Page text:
JasperSoft makes open source analytics suite available through Red Hat
Red Hat's OpenShift is the first in a series of platform-as-a-service offerings to feature JasperSoft's suite
By Chris Kanaracus | Published: 10:35, 13 January 2012
Open source business intelligence vendor JasperSoft wants its software to become another arrow in the quiver for developers using commercial PaaS (platform-as-a-service) offerings.
The community edition of JasperSoft's suite is now available on Red Hat's OpenShift and CloudForms services, the company revealed yesterday. Another announcement with VMWare is coming soon.
Rather than a packaged SaaS (software-as-a-service) offering, JasperSoft's move is meant to give developers using those services an easy way to add embedded analytics to their applications, said Karl Van den Bergh, vice president of products and alliances.
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While Red Hat and JasperSoft have already done some joint development to make the integration possible, it will be refined further, Van den Bergh said. The goal "is to make that experience of building, testing, integrating and deploying really simple and quick."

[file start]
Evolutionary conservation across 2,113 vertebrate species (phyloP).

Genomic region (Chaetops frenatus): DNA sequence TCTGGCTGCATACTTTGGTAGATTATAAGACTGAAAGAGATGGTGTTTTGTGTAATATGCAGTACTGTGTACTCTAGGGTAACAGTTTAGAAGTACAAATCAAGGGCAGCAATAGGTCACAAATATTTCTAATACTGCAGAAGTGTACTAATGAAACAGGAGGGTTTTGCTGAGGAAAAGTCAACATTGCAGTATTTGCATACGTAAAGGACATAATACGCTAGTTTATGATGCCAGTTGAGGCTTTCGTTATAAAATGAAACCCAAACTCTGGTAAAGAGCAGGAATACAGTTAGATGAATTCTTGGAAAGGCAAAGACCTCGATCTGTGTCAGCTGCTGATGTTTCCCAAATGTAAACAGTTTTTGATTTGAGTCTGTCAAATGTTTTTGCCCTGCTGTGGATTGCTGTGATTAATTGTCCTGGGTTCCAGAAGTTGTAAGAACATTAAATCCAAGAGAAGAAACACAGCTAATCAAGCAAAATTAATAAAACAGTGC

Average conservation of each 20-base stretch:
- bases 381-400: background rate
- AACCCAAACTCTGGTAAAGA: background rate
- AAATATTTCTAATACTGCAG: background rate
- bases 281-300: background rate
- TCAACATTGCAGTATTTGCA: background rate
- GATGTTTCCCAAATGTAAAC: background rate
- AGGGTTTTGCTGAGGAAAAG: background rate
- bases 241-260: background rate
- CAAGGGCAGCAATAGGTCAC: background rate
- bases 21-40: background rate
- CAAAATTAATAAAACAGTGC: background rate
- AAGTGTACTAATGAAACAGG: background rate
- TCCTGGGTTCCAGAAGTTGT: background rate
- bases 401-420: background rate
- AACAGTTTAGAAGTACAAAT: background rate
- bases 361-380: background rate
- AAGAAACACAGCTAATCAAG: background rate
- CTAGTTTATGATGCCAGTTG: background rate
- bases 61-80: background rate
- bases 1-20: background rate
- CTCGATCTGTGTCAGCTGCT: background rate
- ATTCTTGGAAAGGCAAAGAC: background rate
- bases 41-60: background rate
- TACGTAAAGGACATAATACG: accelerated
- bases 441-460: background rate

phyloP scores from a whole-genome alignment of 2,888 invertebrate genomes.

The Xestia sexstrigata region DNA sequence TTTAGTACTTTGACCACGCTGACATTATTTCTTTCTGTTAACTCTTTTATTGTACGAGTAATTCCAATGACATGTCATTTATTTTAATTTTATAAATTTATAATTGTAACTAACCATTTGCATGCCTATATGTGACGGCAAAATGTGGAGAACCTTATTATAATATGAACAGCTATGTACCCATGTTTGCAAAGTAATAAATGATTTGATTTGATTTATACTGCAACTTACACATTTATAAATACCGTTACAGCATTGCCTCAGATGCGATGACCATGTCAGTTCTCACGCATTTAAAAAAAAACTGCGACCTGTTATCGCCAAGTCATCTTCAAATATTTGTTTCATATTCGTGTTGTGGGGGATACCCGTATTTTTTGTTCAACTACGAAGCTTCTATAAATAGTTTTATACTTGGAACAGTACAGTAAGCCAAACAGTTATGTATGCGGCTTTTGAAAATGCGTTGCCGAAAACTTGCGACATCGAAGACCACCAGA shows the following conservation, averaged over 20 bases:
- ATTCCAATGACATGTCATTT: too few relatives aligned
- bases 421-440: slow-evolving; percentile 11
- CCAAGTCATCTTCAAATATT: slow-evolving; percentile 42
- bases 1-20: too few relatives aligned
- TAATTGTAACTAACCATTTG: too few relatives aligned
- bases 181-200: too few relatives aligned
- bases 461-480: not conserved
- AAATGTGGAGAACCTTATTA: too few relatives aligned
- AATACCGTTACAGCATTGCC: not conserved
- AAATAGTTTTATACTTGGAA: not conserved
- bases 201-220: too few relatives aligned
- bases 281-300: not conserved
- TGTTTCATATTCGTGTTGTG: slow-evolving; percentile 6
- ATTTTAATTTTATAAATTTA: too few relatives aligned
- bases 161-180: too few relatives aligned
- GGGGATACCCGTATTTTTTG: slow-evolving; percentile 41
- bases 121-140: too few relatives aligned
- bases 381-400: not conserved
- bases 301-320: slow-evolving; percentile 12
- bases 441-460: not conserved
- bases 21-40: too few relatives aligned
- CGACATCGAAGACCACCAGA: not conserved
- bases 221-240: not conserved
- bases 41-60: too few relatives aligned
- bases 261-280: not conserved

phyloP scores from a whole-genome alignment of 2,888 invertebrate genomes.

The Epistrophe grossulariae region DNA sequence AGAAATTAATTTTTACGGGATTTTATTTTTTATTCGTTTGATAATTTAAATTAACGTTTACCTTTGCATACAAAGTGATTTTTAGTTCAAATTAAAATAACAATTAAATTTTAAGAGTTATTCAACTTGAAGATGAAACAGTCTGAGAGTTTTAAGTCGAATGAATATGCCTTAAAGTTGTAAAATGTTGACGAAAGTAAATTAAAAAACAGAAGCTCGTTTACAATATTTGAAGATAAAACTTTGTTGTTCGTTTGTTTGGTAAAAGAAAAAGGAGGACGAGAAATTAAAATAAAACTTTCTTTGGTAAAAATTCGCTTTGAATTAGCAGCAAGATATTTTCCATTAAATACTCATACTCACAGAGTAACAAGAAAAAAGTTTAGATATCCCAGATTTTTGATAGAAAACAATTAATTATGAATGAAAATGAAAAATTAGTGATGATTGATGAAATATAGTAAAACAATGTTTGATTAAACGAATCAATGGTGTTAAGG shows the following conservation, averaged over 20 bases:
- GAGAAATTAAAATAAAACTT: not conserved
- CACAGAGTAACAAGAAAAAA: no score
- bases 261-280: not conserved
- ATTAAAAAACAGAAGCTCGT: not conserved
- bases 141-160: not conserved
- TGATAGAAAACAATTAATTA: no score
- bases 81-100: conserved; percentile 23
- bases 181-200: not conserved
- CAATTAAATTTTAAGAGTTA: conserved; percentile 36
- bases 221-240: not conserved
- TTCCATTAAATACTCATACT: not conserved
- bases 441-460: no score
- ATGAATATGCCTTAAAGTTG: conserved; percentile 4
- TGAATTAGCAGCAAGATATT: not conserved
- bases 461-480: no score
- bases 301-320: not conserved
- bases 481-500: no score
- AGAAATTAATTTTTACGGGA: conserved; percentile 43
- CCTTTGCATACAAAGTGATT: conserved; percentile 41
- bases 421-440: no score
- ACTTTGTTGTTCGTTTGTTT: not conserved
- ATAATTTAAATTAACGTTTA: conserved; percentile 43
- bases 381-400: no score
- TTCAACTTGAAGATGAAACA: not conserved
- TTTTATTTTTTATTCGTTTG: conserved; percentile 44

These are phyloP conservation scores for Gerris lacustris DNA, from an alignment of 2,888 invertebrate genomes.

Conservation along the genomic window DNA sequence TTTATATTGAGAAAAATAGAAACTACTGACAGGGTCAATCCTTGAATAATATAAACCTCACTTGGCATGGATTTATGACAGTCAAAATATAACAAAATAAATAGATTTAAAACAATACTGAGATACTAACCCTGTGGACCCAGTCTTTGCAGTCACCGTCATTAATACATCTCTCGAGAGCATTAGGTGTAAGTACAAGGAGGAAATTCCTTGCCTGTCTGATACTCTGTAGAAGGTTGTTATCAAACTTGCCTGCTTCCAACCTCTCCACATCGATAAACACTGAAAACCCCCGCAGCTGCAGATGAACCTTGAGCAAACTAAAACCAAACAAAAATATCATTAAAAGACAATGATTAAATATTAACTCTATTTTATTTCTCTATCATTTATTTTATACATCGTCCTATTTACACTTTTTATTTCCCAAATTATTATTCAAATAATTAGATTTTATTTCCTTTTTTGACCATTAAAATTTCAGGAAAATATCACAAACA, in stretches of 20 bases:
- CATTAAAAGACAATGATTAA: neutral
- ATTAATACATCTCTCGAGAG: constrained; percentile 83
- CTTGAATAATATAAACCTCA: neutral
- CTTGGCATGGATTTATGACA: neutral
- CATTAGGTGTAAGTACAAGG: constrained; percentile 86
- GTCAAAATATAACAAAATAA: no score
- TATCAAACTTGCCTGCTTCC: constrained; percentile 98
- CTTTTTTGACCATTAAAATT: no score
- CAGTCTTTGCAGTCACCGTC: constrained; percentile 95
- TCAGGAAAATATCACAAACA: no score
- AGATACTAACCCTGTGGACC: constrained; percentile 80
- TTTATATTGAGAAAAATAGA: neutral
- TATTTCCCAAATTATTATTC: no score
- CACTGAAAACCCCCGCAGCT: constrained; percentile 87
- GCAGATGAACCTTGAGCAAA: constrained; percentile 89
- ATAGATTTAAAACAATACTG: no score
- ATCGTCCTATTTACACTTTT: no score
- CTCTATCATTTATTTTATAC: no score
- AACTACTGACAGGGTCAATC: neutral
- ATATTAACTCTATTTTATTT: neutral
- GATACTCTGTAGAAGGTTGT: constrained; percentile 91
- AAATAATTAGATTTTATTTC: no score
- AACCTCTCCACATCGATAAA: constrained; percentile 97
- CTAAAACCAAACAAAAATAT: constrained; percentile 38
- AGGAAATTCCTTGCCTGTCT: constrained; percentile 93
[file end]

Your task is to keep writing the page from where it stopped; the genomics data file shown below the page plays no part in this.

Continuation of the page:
JasperSoft deliberately chose to first port its community edition, rather than any of the commercial versions the company also sells, in order to speed adoption by PaaS developers, according to Van den Bergh. "We want to seed the market. Our goal is to become the BI standard for cloud applications," he said.
Currently, PaaS revenues are a small percentage of IT spending, which is underscored by the fact that OpenShift and Cloud Foundry both remain in beta. But analyst firms such as Forrester Research have estimated the market will grow to well over $10 billion during this decade.
PaaS offerings are attractive to developers who wish to quickly prototype and deploy applications without the need to acquire dedicated hardware and other resources. JasperSoft is hoping to gain a foothold and then benefit from that projected growth as PaaS projects become more widespread and large-scale.
To that end, PaaS developers who use the community edition and then decide to purchase a commercial subscription later won't have to rewrite anything, according to Van den Bergh. "It works exactly the same. You just get added functionality and support."
JasperSoft plans to target other PaaSes, initially ones that are "Java-centric," as JasperSoft is under the covers, he said. Candidates in that realm could include Salesforce.com's Heroku, which recently added Java support.
JasperSoft's decision to target multiple PaaSes differs from competitors such as Gooddata, which offers a dedicated BI development platform hosted on Amazon Web Services.
But JasperSoft partner Full 360 has taken a somewhat similar approach, offering a BI stack on AWS that combines JasperSoft on the front end with the Vertica analytic database and ETL (extract, transform and load) tools from Talend.